This rezoning ordinance is subject to the canons of statutory construction like any other statute as a question of law.   Risser v. City of Thomasville, 248 Ga. 866, 286 S.E.2d 727 (1982);  City of Buchanan v. Pope, 222 Ga.App. 716, 717, 476 S.E.2d 53 (1996);  First Union Nat. Bank of Ga. v. Collins, 221 Ga.App. 442, 444, 471 S.E.2d 892 (1996);  Hogan v. DeKalb County, 196 Ga.App. 728, 729, 397 S.E.2d 16 (1990).   All parts of an ordinance relating to the same subject matter must be harmonized to reconcile conflicts, and any section of an ordinance must be construed in relation to the whole ordinance of which it is a part.  Gilbert v. Richardson, 264 Ga. 744, 747-748(3), 452 S.E.2d 476 (1994);  Allison v. Domain, 158 Ga.App. 542, 544, 281 S.E.2d 299 (1981);  Head v. H.J. Russell Constr. Co., 152 Ga.App. 864, 865, 264 S.E.2d 313 (1980).   Meaning must be given “to each part of the statute and to avoid constructions which render a portion of the statute mere surplusage.  [Cits.]” Moritz v. Orkin Exterminating Co., 215 Ga.App. 255, 256-257, 450 S.E.2d 233 (1994);  see also Porter v. Food Giant, 198 Ga.App. 736, 738(1), 402 S.E.2d 766 (1991).   “Language in an ordinance will be given a reasonable and sensible interpretation in order to carry out legislative intent and render an ordinance valid.  [Cits.]” Mayor &c. of Hapeville v. Anderson, 246 Ga. 786, 787, 272 S.E.2d 713 (1980);  see also State v. Nix, 220 Ga.App. 651, 652(1), 469 S.E.2d 497 (1996).   Absent a definition within the ordinance, a reasonable and appropriate definition must be provided by the court.  Bell v. Barrett, 241 Ga. 103, 104, 243 S.E.2d 40 (1978).   Thus, the trial court did not err in the construction of the special condition of the rezoning ordinance.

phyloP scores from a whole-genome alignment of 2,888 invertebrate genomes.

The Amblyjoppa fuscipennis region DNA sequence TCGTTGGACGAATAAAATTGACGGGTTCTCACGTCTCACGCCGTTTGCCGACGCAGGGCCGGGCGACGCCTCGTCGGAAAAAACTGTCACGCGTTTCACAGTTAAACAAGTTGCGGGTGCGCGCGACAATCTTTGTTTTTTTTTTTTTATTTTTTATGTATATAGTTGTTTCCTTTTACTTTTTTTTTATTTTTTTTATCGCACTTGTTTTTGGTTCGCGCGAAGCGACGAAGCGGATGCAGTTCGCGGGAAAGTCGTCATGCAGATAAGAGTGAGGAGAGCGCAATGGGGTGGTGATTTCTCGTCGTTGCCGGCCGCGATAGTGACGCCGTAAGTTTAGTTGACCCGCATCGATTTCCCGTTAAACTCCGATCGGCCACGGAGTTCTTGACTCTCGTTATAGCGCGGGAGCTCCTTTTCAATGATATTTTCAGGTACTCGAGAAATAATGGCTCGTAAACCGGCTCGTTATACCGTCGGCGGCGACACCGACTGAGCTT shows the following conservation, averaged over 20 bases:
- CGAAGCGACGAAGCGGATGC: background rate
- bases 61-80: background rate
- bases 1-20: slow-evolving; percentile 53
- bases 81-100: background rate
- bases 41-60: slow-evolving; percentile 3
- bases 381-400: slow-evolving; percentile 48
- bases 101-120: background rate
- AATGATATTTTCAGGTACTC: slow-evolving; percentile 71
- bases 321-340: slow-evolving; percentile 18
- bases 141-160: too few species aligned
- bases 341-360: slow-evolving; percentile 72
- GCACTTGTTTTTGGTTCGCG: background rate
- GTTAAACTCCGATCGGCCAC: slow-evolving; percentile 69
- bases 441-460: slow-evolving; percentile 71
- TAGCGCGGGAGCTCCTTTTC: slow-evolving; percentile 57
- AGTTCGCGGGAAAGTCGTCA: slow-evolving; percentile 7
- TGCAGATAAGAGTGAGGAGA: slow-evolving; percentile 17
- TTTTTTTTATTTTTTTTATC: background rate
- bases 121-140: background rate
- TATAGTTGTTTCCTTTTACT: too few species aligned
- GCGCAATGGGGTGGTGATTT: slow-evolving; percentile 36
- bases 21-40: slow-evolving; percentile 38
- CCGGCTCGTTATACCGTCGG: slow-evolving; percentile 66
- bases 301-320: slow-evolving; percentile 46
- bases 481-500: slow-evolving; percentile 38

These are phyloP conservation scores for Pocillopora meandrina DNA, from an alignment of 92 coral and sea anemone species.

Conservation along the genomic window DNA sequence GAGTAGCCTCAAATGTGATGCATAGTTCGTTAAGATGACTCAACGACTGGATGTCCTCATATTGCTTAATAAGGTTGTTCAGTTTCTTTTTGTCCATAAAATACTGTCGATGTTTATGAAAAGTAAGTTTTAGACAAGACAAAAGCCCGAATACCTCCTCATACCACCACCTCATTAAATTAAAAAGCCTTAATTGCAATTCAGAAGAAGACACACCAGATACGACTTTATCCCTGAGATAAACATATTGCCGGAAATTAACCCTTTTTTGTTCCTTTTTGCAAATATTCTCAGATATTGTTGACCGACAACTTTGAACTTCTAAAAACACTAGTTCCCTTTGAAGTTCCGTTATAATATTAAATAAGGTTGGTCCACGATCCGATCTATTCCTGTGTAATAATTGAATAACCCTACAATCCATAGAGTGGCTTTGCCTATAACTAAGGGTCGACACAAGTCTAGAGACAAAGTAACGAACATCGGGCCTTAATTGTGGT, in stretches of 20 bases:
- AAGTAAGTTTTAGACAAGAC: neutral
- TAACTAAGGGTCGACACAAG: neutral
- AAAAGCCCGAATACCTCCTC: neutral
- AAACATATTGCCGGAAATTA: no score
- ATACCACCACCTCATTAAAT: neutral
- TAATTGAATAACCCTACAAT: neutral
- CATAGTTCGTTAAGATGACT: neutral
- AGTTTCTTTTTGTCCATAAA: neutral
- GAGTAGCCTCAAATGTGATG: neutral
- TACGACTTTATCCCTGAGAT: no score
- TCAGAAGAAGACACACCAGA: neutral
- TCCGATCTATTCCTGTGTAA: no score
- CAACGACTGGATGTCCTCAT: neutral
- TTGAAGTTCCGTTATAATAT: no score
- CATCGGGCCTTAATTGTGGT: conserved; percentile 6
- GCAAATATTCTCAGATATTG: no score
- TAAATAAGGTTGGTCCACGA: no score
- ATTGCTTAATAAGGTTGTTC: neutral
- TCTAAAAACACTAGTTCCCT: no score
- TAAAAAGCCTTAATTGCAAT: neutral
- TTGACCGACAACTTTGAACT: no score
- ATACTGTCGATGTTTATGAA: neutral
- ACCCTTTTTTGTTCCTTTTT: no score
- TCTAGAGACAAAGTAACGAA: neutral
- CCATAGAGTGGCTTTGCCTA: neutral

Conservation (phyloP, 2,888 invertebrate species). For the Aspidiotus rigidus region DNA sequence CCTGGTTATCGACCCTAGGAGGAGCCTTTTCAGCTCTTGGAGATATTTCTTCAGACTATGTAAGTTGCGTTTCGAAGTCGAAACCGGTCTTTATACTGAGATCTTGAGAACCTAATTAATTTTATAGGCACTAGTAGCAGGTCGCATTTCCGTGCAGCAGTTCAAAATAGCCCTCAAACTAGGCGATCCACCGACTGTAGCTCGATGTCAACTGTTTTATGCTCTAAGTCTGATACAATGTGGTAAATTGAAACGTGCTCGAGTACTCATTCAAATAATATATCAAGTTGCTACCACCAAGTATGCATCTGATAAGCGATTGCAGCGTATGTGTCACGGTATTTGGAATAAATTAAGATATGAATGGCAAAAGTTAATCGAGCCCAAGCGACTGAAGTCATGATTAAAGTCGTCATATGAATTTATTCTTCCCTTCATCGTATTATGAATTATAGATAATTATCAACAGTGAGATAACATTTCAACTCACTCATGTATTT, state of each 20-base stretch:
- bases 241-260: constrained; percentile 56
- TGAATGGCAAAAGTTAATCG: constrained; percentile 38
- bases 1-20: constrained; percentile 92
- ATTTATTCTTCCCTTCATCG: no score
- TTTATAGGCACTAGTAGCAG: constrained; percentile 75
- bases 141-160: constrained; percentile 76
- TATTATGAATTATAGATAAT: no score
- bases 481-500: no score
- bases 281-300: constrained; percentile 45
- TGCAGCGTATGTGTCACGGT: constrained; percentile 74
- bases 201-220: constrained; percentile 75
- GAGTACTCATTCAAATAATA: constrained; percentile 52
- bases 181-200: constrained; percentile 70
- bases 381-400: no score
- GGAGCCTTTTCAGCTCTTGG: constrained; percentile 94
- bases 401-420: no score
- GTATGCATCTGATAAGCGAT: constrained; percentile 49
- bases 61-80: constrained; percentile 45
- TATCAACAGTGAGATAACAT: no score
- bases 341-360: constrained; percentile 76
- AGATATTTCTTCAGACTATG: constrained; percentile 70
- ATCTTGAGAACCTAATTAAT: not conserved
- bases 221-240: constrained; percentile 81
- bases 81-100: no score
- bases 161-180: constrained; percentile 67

2. Since the meaning of the ordinance can be determined upon the face of the ordinance without resort to evidence to determine intent, then the second enumeration of error is not addressed as moot.

Judgment affirmed.


McMURRAY, P.J., and BLACKBURN, J., concur.